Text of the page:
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May 31, 2011

The future is community led

Earlier this year, the Scottish Government published a paper aimed at stimulating discussion on the future of regeneration policy.  With Alex Neil back in the Ministerial driving seat, it’s safe to assume that the discussion paper won’t gather dust. The direction of the paper is encouraging – pointing towards community led approaches. Anyone wishing to respond to the paper should do so by 10th June. Here’s what the community based housing associations have to say about it

A full copy of the response from the Forum can be seen here

Glasgow and West of Scotland Forum of Housing Associations (GWSF) has published its response to the Scottish Government’s discussion document about regeneration, Building a Sustainable Future.

Written by Dr Kim McKee of the Centre for Housing Research at the University of St Andrews, the paper draws on discussions with many of the 50-plus community-controlled housing associations and co-operatives (CCHAs) who are GWSF members.

GWSF Chair, Peter Howden, said: “I am pleased that the Scottish Government invited views about the future of regeneration policy earlier this year. We have submitted our paper to the new Government and look forward to discussing it with them, in particular the greater role many CCHAs are willing and able to play in regeneration.

“Regeneration is as much a part of what CCHAs are about as the lettering is in a stick of rock. We are part of our communities, so we know at first hand that good housing is not enough to tackle really deep-rooted issues such as poverty, poor health and inequality.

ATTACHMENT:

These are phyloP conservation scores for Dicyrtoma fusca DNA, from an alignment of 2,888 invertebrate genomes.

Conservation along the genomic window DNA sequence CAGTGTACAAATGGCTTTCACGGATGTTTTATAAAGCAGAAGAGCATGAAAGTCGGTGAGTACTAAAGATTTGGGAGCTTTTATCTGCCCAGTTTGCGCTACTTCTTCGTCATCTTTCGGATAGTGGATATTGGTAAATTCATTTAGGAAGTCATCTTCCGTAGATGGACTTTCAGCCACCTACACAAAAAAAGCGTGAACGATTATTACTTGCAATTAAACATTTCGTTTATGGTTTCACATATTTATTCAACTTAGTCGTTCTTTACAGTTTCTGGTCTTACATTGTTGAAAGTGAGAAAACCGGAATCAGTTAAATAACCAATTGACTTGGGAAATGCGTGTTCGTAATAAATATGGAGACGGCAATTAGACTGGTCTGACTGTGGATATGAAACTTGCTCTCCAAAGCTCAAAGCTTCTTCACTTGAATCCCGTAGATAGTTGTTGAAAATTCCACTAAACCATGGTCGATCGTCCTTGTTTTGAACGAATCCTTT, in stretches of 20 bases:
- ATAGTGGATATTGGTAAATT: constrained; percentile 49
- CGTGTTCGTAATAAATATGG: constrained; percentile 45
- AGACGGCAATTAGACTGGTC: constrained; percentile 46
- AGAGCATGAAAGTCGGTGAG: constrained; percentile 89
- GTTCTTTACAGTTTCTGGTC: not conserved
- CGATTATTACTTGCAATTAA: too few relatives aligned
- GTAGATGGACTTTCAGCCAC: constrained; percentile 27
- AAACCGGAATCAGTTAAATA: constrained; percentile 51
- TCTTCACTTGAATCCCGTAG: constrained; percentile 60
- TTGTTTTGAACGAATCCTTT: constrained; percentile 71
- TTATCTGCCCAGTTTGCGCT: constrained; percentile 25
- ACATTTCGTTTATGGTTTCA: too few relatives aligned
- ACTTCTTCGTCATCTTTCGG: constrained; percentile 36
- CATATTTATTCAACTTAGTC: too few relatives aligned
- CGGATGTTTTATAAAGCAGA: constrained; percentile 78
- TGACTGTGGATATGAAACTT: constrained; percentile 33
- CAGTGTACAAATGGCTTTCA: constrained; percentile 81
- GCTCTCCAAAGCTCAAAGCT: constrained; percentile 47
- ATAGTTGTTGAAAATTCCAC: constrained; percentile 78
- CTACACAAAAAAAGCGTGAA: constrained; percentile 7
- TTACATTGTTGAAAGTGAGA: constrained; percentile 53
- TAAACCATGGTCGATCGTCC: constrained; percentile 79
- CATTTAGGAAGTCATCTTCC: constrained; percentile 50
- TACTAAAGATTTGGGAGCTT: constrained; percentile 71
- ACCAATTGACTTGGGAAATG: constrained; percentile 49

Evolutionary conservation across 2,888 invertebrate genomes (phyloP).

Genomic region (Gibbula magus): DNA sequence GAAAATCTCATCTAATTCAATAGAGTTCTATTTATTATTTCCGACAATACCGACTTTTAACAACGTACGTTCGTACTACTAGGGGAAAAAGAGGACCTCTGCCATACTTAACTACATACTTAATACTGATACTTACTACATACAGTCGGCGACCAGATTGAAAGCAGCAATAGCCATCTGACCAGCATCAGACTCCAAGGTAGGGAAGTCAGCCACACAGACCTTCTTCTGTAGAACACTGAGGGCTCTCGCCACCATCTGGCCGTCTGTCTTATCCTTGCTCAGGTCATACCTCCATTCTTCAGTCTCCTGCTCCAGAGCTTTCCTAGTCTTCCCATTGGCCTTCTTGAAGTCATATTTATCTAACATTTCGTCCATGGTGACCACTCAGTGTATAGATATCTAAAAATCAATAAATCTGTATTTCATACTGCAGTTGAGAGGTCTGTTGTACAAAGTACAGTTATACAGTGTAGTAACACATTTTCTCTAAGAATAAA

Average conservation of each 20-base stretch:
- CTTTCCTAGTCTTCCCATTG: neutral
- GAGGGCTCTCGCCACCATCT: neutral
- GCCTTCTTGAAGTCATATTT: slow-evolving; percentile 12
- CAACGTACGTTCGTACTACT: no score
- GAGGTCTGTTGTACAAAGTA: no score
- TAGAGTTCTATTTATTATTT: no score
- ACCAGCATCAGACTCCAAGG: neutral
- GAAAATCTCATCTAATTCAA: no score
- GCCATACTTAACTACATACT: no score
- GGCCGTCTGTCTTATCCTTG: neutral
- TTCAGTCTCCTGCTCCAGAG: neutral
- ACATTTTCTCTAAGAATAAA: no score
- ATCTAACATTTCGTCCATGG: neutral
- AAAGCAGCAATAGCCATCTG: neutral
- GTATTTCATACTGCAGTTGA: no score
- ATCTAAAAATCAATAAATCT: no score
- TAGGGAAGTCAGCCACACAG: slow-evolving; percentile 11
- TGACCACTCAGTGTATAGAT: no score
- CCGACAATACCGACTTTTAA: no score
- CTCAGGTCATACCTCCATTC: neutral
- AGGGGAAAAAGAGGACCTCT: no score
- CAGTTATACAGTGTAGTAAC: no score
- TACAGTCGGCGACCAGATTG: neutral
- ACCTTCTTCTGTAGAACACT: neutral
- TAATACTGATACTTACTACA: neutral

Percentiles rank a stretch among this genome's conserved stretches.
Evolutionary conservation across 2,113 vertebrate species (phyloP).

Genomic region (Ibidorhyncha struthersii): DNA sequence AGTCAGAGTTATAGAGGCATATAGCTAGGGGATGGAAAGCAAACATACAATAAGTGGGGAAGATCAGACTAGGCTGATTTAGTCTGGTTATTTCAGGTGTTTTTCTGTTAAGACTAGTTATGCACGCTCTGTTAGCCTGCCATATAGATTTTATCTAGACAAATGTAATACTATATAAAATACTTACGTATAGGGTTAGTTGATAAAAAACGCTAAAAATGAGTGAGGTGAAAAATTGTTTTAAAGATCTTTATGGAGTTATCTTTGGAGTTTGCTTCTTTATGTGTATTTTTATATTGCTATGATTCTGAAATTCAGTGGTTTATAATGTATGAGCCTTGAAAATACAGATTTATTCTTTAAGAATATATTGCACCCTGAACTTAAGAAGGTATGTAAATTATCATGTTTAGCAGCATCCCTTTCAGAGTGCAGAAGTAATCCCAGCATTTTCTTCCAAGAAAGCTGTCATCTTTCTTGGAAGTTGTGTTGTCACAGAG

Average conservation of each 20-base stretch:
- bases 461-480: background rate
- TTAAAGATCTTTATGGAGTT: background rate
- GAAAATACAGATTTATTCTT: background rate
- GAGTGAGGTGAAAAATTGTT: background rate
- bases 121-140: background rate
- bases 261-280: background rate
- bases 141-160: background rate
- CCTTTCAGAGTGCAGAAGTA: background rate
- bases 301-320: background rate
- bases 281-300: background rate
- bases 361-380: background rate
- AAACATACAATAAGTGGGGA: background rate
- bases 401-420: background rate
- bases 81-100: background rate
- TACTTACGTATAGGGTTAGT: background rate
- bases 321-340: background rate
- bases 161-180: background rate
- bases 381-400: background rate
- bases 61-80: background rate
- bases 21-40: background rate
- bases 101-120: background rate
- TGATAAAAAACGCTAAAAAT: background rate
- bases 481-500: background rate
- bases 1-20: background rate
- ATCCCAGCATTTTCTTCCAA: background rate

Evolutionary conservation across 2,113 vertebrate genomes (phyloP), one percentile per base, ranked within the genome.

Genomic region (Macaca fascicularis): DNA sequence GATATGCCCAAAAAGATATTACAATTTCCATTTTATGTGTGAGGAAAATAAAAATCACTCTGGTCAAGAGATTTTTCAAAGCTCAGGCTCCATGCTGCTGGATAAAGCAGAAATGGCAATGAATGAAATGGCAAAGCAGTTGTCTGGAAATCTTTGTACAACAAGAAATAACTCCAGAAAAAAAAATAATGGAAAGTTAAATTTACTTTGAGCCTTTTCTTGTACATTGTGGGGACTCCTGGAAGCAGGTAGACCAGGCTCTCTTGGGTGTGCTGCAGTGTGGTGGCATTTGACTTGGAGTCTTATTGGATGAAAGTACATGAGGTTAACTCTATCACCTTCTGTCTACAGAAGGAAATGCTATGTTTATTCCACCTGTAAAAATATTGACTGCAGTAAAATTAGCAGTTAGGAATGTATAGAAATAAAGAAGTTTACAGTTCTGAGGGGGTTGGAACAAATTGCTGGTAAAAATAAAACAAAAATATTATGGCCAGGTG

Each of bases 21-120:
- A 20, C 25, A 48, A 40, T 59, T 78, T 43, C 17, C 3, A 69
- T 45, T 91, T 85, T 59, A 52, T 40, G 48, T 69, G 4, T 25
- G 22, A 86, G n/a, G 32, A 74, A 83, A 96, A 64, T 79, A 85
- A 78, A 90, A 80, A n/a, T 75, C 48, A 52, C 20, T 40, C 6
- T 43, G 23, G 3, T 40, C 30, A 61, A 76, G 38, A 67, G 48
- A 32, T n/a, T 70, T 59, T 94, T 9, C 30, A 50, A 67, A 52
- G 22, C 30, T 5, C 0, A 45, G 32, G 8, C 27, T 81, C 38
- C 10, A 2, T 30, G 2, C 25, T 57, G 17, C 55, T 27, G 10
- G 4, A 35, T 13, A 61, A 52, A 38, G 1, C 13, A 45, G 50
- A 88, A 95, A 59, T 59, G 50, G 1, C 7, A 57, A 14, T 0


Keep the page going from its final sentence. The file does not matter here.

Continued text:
“Kim McKee’s excellent paper captures the current achievements of CCHAs in taking local action, to make their communities stronger and better places to live. And it sets out a vision of how we could take things to a new level in the future, through our own efforts as community anchor organisations and with commitment on the part of government and public bodies to support to community-led regeneration.

“I would stress this isn’t just about how much we spend on regeneration, it’s about how well we spend it. In the current climate, it’s vital that we get the best value out of available resources. CCHAs show that local, community-led solutions help achieve exactly that”.

Dr Kim McKee said: “CCHAs are more than just social landlords. Given their local scale and place-based focus they are important anchor organisations in their communities. They add real social and economic value through their significant contributions to cross-cutting policy agendas around health, worklessness and inequality. With more support, they have the capacity and potential to deliver even more.”